I saw that I still had time to cut across and get to the other side without tacking - so I did just that. In hindsight it might have been a little impulsive though because just as I was cutting across the sea wall, a huge breaking wave hit my boat broadsides and knocked me and the boat for a major roll. Even though I've been out in huge ocean waves during storms and gales, I've never been hit by a breaking wave like that before.Thankfully it just have me a big shock but the boat handled it quite well!

Soon I had got over the shock and was heading into the harbor entrance. I called the Harbor Master on my VHS and they told me a good place to anchor.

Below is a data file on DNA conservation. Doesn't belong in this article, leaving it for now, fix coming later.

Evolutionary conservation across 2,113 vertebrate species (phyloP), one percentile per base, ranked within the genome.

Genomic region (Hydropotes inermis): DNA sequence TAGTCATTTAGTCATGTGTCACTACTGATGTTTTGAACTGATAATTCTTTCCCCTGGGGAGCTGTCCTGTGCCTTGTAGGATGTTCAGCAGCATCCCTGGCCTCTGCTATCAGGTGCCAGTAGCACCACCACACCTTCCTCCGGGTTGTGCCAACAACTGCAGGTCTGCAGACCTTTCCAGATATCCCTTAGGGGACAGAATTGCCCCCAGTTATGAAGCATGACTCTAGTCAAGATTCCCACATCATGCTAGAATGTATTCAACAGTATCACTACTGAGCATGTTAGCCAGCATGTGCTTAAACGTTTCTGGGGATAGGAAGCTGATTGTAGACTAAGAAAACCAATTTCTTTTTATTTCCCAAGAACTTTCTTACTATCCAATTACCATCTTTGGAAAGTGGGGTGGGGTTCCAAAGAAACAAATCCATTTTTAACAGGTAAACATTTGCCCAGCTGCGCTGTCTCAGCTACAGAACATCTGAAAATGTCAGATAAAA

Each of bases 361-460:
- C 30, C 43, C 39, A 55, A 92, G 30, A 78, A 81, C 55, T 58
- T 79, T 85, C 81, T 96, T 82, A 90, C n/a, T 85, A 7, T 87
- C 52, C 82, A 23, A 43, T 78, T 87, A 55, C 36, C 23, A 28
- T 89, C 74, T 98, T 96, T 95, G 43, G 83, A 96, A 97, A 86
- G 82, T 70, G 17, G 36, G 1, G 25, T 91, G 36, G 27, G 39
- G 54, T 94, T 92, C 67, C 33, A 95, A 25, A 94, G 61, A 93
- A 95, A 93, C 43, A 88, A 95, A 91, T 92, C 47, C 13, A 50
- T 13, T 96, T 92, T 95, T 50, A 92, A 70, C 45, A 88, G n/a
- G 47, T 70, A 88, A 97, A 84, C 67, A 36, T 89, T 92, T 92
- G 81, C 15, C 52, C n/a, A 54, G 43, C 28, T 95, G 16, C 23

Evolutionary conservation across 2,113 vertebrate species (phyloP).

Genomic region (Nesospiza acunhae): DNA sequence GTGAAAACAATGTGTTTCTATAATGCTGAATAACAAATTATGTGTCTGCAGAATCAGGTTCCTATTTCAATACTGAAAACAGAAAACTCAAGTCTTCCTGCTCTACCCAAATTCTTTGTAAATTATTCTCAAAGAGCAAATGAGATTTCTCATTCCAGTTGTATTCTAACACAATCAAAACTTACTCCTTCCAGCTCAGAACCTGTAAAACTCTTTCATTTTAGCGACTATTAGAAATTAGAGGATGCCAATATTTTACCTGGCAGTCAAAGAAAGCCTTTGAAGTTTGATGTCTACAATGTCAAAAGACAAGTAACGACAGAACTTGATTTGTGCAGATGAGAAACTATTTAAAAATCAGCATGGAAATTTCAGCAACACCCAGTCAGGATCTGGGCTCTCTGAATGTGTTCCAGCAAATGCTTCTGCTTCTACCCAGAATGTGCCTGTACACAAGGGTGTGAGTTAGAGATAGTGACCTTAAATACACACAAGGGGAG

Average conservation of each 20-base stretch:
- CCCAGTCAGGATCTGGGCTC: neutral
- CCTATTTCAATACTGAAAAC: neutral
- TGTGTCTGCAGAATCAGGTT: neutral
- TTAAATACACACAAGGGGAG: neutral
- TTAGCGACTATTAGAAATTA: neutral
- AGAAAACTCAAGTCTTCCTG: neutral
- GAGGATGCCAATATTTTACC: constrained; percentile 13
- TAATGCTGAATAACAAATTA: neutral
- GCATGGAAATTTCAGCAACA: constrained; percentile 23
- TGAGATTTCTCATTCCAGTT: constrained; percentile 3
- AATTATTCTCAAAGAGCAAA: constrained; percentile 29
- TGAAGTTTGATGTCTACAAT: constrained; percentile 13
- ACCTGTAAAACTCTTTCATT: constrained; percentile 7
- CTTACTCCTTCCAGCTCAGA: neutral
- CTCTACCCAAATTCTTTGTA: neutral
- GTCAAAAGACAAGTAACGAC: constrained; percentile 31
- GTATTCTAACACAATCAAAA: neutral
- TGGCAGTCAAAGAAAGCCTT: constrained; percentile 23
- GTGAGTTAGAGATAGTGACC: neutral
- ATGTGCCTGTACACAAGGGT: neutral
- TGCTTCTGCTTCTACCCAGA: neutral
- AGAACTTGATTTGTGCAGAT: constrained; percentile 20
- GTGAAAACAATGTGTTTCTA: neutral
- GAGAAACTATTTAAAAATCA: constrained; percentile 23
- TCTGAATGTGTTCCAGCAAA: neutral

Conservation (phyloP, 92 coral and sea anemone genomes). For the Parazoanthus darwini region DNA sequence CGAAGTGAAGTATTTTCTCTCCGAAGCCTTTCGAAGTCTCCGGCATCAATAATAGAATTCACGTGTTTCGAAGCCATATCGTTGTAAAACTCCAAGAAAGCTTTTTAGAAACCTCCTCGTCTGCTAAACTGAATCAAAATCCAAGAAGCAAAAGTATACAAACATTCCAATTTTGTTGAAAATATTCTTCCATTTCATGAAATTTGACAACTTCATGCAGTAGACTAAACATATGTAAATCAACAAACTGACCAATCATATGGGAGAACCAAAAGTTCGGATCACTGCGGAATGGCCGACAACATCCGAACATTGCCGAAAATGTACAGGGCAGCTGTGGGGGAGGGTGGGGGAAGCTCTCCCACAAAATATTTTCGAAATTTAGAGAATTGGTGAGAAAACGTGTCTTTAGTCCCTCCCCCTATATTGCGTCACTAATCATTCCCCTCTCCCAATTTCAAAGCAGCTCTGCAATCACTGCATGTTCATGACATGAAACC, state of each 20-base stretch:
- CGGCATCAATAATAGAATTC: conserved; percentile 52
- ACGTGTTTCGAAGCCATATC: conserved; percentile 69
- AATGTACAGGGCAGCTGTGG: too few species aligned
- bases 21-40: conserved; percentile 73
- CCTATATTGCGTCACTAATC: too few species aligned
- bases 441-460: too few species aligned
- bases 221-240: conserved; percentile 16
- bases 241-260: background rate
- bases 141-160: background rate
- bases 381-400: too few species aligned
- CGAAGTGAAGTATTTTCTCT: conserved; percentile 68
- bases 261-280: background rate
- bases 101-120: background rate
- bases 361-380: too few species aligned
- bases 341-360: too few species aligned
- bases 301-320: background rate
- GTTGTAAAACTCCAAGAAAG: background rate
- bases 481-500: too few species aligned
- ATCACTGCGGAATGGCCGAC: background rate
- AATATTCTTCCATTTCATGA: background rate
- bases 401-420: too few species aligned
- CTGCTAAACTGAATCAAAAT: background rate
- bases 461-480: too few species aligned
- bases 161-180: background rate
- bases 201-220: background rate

Soon I was dropping the anchor in about 20 feet of clear water from the beach. I had found a place that was away from the other boats and in no danger of swinging near them. Dropping the stern anchor too - just in case helped give me peace of mind. I was finally here! I immediately gave my wife a call and went down into the cabin to relax a little.

 Come visit my blog next week to see what adventure I had next leaving San Diego and then heading back up to Los Angeles once more!

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Saturday, March 22, 2014

Sailing to San Diego Part IV: Sunset Sailing Past La Jolla

"...Darkness had almost taken over the sky and yet the wind was as sure as ever. In fact with all the attention I gave the boat and with the good steady wind, I felt like I was cruising along at six knots! I could feel the wind in my face and I felt the exhilaration of speeding along with waves breaking white on either side of the boat."  This was the highlight of sailing and passing La Jolla in the evening. But before I had reached San Diego and was only half way down, this is the situation I faced: